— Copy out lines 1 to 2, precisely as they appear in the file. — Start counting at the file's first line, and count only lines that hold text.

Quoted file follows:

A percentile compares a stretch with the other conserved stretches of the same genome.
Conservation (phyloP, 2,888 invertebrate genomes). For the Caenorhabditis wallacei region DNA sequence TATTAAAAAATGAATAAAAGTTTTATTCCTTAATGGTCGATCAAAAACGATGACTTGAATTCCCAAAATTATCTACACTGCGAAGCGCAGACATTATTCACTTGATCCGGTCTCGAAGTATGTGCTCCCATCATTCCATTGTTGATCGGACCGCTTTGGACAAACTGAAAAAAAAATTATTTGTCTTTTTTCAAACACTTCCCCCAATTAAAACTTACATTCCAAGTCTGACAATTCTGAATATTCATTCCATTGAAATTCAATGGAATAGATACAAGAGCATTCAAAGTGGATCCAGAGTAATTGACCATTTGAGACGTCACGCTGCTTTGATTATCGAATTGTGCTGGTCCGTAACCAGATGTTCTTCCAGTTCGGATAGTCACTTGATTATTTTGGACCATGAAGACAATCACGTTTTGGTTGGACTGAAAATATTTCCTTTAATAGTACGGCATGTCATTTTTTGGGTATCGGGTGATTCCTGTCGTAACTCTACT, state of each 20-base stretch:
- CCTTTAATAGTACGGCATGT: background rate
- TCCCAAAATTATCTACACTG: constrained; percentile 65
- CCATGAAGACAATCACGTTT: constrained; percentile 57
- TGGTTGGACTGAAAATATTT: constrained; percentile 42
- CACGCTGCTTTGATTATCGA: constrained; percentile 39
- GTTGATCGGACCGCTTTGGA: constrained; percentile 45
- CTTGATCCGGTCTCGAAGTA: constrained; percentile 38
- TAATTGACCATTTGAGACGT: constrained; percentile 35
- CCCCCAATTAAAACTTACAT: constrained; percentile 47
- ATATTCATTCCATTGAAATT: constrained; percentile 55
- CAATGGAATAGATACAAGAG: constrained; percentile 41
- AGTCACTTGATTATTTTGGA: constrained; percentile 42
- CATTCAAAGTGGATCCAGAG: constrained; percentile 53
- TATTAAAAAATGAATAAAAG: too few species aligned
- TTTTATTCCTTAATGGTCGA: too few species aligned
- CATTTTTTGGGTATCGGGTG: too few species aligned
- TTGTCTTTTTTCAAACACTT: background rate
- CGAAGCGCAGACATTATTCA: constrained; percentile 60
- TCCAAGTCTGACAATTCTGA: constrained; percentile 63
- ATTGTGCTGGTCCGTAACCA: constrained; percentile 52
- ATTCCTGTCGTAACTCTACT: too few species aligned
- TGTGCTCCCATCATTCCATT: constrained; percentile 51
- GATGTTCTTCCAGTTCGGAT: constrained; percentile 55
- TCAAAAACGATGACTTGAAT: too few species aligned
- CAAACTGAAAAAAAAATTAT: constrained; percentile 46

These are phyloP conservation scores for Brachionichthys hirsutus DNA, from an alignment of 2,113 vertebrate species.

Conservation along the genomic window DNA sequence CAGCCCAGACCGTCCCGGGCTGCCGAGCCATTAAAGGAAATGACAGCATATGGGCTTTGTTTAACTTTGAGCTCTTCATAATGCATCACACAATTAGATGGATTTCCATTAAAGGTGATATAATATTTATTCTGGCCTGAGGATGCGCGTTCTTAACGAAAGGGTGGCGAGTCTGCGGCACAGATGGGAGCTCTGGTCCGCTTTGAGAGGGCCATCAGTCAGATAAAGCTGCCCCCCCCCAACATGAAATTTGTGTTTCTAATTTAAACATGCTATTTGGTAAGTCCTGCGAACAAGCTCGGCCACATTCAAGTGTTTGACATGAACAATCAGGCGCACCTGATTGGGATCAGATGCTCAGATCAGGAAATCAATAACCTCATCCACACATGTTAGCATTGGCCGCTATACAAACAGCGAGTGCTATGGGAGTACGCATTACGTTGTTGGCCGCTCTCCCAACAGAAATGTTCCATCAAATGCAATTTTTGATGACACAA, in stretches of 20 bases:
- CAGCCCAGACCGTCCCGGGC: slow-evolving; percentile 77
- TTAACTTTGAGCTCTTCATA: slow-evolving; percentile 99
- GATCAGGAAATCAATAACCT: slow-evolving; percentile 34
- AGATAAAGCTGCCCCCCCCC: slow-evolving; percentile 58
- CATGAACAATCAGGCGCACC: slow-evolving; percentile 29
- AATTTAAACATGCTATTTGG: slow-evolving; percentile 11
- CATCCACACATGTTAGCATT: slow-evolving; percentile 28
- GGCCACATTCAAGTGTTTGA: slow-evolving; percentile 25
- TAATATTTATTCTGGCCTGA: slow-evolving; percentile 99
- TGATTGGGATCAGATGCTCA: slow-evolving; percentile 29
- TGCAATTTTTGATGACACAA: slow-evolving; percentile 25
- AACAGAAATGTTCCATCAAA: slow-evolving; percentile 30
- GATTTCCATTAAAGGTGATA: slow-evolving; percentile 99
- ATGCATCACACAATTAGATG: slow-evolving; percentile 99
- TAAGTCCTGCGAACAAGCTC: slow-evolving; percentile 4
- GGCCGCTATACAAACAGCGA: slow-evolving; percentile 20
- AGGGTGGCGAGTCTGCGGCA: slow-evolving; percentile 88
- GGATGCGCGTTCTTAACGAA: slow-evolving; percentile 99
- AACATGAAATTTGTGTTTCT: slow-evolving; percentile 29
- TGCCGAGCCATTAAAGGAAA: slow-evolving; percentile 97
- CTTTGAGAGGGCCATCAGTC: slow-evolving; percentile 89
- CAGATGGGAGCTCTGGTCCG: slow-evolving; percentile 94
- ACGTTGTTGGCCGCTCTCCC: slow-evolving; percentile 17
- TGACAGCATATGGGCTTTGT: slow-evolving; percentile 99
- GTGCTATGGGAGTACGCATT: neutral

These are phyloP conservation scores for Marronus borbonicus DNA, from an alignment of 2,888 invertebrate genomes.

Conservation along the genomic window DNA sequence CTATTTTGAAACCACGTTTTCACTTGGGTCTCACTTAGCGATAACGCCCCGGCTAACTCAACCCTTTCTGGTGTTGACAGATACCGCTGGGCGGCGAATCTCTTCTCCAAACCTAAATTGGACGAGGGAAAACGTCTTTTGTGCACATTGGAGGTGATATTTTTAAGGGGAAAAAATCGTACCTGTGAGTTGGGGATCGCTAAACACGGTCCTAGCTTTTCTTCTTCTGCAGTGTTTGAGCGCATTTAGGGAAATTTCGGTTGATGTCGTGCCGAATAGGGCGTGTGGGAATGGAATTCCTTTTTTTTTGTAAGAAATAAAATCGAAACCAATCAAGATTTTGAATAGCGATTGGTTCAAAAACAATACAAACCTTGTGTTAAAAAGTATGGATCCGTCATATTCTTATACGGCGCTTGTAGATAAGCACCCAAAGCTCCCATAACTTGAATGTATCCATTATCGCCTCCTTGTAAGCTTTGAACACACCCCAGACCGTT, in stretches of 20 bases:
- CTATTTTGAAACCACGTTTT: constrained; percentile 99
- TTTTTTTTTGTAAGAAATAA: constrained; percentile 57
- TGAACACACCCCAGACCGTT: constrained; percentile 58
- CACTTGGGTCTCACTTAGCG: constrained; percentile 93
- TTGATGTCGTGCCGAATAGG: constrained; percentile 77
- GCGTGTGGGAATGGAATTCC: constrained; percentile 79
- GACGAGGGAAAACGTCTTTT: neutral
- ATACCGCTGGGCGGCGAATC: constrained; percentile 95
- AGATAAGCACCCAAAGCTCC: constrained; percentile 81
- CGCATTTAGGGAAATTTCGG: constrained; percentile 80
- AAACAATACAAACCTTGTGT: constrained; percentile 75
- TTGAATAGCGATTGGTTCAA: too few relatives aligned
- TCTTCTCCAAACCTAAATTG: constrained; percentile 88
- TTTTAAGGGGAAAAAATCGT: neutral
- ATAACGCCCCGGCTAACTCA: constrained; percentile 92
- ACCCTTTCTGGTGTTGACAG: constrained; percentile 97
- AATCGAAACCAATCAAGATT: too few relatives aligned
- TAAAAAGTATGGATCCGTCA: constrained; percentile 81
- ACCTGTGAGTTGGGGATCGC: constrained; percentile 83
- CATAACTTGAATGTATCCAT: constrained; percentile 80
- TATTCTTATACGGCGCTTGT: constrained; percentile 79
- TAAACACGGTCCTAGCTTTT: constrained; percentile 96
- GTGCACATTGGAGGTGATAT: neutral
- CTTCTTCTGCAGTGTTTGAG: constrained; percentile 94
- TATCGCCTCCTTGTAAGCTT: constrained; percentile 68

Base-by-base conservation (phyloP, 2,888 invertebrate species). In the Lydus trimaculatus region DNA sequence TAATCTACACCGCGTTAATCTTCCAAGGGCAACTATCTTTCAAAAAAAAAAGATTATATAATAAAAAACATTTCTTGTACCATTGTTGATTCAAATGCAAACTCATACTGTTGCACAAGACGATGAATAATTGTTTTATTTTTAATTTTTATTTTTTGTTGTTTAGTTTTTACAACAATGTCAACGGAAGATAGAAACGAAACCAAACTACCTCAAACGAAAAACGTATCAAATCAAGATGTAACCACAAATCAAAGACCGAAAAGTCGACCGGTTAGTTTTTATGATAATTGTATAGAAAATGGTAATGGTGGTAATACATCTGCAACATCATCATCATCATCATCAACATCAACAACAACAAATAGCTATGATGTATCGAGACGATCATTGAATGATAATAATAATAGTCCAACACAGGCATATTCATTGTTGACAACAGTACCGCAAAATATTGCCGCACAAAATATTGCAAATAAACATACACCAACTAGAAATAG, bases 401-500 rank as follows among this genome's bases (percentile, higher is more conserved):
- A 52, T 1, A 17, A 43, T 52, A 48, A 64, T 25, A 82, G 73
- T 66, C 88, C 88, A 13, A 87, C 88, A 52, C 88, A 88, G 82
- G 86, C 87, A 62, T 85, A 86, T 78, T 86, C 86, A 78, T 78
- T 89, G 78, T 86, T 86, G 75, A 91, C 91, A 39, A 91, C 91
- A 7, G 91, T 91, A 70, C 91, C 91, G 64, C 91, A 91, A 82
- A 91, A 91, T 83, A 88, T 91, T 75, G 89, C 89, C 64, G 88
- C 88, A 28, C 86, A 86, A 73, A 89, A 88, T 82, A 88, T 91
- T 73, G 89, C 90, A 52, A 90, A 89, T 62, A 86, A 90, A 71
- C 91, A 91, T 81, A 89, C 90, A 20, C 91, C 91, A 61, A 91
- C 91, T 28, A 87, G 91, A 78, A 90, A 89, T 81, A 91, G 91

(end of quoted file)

A percentile compares a stretch with the other conserved stretches of the same genome.
Conservation (phyloP, 2,888 invertebrate genomes). For the Caenorhabditis wallacei region DNA sequence TATTAAAAAATGAATAAAAGTTTTATTCCTTAATGGTCGATCAAAAACGATGACTTGAATTCCCAAAATTATCTACACTGCGAAGCGCAGACATTATTCACTTGATCCGGTCTCGAAGTATGTGCTCCCATCATTCCATTGTTGATCGGACCGCTTTGGACAAACTGAAAAAAAAATTATTTGTCTTTTTTCAAACACTTCCCCCAATTAAAACTTACATTCCAAGTCTGACAATTCTGAATATTCATTCCATTGAAATTCAATGGAATAGATACAAGAGCATTCAAAGTGGATCCAGAGTAATTGACCATTTGAGACGTCACGCTGCTTTGATTATCGAATTGTGCTGGTCCGTAACCAGATGTTCTTCCAGTTCGGATAGTCACTTGATTATTTTGGACCATGAAGACAATCACGTTTTGGTTGGACTGAAAATATTTCCTTTAATAGTACGGCATGTCATTTTTTGGGTATCGGGTGATTCCTGTCGTAACTCTACT, state of each 20-base stretch: